24 November 2007
In my opinion, the only dessert you need for the holidays is pecan pie. Oh sure, I make other desserts, pies and crumbles and cookies and cakes, but really, I’m just holding out for the pecan pie. It’s in my genes. The problem is that good pecan pies are hard to come by, most of the time they are too sweet or too rich and after my fourth bite I’m ready to keel over in diabetic shock. Some pies are runny, others gewey, too few pecans or too many, and for the love of goodness please don’t put chocolate in it. And so for years, rather than tackle yet another pecan pie recipe, I simply gave up and ordered one. You see, my uncle introduced us to Goode Company Pecan Pie, a Texas pie so famous they set up drive through pick ups over the holidays. And people, that pie is damn good, and with all the other things to do over the holidays, it was one less thing to worry about.
But it slowly started to irk me, the fact that I wasn’t making my own pie for Thanksgiving. So I started culling through recipes again, reading and searching and testing recipes. As a base I started with a recipe from the venerable Craig Claiborne which was inherited from his mother. I've made several small tweaks, the most important being: I add a teaspoon of vinegar and a splash of lemon juice. Don’t worry, you won’t taste the vinegar at all, but the acidity just cuts the sweetness and brightens the flavor perfectly. You could use bourbon in place of the lemon if you prefer, but since we usually have another bourbon-flavored dessert at the holidays, I’ve always avoided it in pecan pie and now I really prefer it without. For the crust, I took a hint from that Goode Company pie, and made a more shortbread-like crust that stands up to the pecan filling. Finally, I made sure to bake the pie as long as possible without burning it, this makes sure that the eggs set which prevents a runny pie, and I tented the top with foil to prevent burning.
I felt confident about my pecan pie, but by the time Thanksgiving rolled around, I was just plain nervous. Would my family, spoiled by years of Goode Company pies, reject this homemade specimen? Would one of the other two desserts steal the show? It’s always fun when you make a bunch of dishes to see which one is people’s favorite, will the caramel ice cream hog the spotlight, will the pumpkin cheesecake be the run away hit?
Well, I am pleased to report that there is no question which dessert stole the show. The pecan pie. The crumbly shortbread crust, the pecans just shy of being burnt so that they were instead toasted to caramelly crunch, and that one-wedge shy of empty pie pan at the end of dinner. Which leaves me with only two small problems: a scarcity of leftovers and the realization that I’ll be making a lot more pecan pies in the future. I can’t wait.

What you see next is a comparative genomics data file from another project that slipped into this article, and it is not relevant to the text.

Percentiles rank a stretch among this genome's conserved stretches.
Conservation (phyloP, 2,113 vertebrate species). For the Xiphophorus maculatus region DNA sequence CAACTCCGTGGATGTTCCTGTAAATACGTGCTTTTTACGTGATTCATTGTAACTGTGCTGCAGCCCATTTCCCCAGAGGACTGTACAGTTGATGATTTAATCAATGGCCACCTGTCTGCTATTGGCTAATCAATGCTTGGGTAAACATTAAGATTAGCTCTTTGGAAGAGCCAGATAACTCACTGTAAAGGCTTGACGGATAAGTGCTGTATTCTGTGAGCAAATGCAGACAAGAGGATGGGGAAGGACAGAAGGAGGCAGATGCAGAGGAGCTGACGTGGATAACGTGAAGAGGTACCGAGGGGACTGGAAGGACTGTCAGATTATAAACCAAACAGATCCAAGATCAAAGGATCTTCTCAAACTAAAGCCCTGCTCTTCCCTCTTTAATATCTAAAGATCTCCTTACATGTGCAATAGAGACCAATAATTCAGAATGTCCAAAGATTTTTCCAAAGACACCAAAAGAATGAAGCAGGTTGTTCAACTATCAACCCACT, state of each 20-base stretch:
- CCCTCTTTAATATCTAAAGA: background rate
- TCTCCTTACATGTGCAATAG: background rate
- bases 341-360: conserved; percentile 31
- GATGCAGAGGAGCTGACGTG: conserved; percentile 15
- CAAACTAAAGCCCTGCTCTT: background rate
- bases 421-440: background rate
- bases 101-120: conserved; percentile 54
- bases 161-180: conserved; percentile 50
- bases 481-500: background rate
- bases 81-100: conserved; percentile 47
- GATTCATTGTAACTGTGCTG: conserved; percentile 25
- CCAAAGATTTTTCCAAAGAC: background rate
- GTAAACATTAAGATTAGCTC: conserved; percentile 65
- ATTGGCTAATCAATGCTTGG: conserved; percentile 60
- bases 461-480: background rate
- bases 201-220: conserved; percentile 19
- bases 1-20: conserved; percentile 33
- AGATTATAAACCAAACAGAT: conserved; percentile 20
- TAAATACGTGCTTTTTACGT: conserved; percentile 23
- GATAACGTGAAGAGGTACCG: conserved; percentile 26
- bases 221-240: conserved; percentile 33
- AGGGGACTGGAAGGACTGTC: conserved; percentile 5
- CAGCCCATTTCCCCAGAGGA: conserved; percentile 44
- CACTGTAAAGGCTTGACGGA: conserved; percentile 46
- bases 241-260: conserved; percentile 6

for the crust:
1 1/2 cups flour
10 tablespoons cold butter
1 tbl sugar
1/4 cup ice water
for the filling:
1 cup dark corn syrup (like Karo)
1 cup (packed) dark brown sugar
4 tbl unsalted butter, melted
1 tbl lemon juice or bourbon
1 teaspoon mild vinegar
1 cup chopped pecans
1 cup whole pecans
equipment: a 9 inch pie pan, preferably deep dish ceramic
1. Prepare the crust: Place the flour and sugar in a bowl. Add the butter and rub with your finger tips until the mixture forms coarse crumbs. Sprinkle in the cold water until the mixture comes together, form the dough into a ball. Flatten the ball slightly, cover with plastic wrap, and place in the fridge to chill for at least half an hour.
2. On a lightly floured surface, roll the dough out into a 12 inch circle. Transfer to your pie pan and trim the edges. Place in the freezer to chill until ready to use.
3. Make pie: Set an oven rack in the lower third of your oven. Preheat oven to 375 F. In a bowl, beat the eggs with brown sugar until combined and thick. Add the dark corn syrup, melted butter, lemon juice and vinegar. Add the chopped pecans to combine. Get the pie crust out and scrape in the filling. Put the whole pecans in the bowl that had held the filling, and toss them around to coat with the remains of the corn syrup (they won’t be completely covered, but it’s a nice gesture). Arrange the pecan halves over the filling. Bake the pie for about 50 minutes, until the filling is set and only jiggles slightly in the middle. You will probably have to cover the pie with foil in the last 15 minutes of cooking to prevent the top from burning, keep an eye on it. Uncover and cool to room temperature.
1. In my opinion, there's no real substitute for dark Karo, however, if you live somewhere where it is unavailable, golden syrup(like Lyle's) or treacle are good alternatives. I'd also like to point out that while it is corn syrup, it is made by a different process than high fructose cornsyrup.
2. I skip blind baking the crust and simply bake the pie in the lower third of the oven, and I find no harm is done. If you are using a metal pie pan you should keep an eye that the bottom doesn't burn.
3. If buying the pecans by weight, you'll need about 8 oz pecans total.
4. If you are the kind of person who really likes the custardy layer underneath the pecans (I know who you are), then you can omit the chopped pecans or reduce them to a half cup. If you are the kind of person who likes your pie to be full of pecans, leave it as written, and if you think pecan pie should really be more like a pecan tart or a pecan bar you can even increase the chopped pecans to 1 1/2 cups. Personally, I think it’s just right as written.